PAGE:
The Elements: Ingredients of the Universe by Ellen McHenry

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  • Reviewed on Sunday, October 4, 2015
  • Grades Used: 5th and co-op
  • Dates used: 2015
We are in the process of using this and the only reason I can see that it doesn't get more attention is the fact that it requires cutting for games.

I am using this for my 5th grader's science for half of the year, and we alternate with nature study. My dd is in LOVE with this program as am I. She is very much a hands on learner and this provides a lot of hands on projects. The text is very engaging with a "fairy tale", comic Atomic Chef, and 2 little finger print guys that go along. At times the text is funny and always interesting. The hands on projects give the child plenty of opportunities to be exposed to the elements in a non-intimidating way. I find this helps with memory a good deal.

I am also using it for co-op for kids all the way from pre-school to 10th grade. It is fun for all! I give a short overview of the material presented in the chapter and then we play the games or do the craft or experiments.

My hopes in using this is to give these kids what I never had....a fun intro to chemistry that will keep them from being terrified of the subject. I wish I would have had The Elements in school!


  • Reviewed on Monday, April 5, 2010
  • Grades Used: 1st
  • Dates used: 2010
I found this curriculum after my son, age 6, requested that we start learning about chemistry. I was very concerned that chemistry would be too difficult to start at this age, because there are few, if any, chemistry books recommended for elementary education. This curriculum said it was for grades 4-8, but I read some reviews where parents had used it for earlier grades too.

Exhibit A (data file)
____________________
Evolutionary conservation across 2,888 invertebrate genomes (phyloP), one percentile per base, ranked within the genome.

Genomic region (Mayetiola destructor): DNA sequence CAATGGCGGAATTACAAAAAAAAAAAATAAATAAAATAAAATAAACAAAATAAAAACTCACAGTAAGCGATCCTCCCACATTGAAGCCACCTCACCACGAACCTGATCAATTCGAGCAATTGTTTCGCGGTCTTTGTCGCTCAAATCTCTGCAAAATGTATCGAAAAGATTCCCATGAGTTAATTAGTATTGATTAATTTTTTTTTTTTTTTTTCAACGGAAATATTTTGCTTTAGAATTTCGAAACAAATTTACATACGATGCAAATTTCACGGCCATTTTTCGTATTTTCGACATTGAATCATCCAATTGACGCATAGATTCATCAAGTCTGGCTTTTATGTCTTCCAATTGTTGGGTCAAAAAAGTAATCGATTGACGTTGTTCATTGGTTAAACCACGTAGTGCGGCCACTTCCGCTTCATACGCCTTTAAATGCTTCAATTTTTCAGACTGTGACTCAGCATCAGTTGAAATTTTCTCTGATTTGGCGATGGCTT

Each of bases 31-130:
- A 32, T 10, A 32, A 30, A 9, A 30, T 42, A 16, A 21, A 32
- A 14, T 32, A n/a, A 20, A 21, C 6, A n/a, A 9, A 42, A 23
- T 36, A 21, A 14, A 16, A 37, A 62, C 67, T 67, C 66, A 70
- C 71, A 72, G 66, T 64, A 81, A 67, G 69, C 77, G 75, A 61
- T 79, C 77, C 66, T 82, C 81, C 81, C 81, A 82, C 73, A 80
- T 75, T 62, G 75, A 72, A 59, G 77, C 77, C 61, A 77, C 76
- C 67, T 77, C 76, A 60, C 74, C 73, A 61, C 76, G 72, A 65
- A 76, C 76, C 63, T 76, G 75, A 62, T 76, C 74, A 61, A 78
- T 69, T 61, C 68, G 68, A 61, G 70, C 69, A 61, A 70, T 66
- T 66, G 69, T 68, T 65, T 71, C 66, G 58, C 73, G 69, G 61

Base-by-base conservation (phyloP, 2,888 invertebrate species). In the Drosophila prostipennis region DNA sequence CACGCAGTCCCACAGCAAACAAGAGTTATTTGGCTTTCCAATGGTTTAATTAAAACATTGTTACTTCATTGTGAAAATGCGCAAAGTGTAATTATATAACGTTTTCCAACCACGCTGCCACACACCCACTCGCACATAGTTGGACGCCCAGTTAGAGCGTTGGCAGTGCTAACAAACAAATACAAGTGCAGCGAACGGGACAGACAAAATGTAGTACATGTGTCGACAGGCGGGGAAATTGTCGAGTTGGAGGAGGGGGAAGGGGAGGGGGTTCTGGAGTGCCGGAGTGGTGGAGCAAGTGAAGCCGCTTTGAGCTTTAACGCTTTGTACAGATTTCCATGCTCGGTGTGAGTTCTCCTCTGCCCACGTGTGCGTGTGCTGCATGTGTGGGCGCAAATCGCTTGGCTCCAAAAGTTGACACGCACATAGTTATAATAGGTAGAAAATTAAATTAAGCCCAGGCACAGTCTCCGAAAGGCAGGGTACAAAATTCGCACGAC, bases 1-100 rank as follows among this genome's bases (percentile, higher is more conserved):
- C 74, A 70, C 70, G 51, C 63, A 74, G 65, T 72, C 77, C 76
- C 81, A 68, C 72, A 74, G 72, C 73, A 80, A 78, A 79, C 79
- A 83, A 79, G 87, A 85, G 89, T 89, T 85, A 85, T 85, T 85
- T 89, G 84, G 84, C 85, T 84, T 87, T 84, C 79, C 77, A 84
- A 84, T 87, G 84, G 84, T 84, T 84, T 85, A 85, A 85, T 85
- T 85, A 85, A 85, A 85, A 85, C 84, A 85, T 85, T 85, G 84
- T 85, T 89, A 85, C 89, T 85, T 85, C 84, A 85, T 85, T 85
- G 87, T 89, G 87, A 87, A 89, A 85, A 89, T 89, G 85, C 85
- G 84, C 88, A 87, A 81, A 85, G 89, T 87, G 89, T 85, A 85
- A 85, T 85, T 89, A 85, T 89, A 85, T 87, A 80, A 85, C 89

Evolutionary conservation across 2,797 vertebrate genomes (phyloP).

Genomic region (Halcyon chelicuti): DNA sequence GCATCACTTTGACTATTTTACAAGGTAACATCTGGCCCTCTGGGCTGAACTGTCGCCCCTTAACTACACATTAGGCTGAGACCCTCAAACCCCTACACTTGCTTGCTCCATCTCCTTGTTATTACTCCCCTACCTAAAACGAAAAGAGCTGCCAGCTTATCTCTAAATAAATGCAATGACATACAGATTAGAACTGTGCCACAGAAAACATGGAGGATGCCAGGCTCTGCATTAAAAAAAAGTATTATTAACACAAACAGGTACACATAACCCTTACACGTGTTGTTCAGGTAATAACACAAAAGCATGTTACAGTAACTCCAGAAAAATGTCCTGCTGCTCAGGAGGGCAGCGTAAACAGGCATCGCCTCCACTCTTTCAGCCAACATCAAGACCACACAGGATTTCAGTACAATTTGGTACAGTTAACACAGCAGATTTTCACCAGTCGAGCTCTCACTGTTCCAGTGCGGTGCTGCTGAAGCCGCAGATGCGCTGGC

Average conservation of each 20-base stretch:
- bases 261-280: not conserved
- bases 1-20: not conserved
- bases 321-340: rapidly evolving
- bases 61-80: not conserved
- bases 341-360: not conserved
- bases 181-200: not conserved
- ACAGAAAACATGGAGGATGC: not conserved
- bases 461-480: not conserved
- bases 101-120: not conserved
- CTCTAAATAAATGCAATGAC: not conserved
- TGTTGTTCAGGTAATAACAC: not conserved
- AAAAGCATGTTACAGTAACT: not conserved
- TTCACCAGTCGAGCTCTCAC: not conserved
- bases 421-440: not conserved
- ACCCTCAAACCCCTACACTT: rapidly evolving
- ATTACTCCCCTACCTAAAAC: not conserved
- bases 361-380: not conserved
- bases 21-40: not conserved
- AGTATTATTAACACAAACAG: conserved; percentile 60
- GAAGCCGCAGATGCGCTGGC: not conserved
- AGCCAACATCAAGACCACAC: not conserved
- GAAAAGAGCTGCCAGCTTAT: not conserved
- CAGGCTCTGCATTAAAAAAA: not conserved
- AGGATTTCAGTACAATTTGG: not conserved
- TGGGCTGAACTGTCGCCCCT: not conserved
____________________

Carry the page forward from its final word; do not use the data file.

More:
It has turned out to be a wonderful fit for us. The text is written in a conversational tone, and concepts are presented without any intimidation. The author presents each element as an ingredient in recipe. In the first few activities, the child finds products around the house and fills in charts of what ingredients it contains. Then they find products around the house and look in the ingredient list for specific elements on the periodic chart (like a scavenger hunt). Lessons are combinations of text, stories about "element characters," comics, songs/rhymes, and written activities such as drawing electron dot diagrams. There are also some projects suggested, like making materials to use for games, a periodic table pillowcase, and a few simple lab experiments.

I had to assist my son with reading some of the words and in one activity that required simple multiplication (which could easily have been skipped). But overall, this is his favorite subject, and this curriculum has made him excited about chemistry. He may not remember everything as well as an older child would, but this curriculum has provided a GREAT foundation in an easy-to-understand format. This would really work well for a family with multi-aged children, first grade and above. We may end up repeating it as a review in a few years to maximize retention. This curriculum was considerably inexpensive for the value received!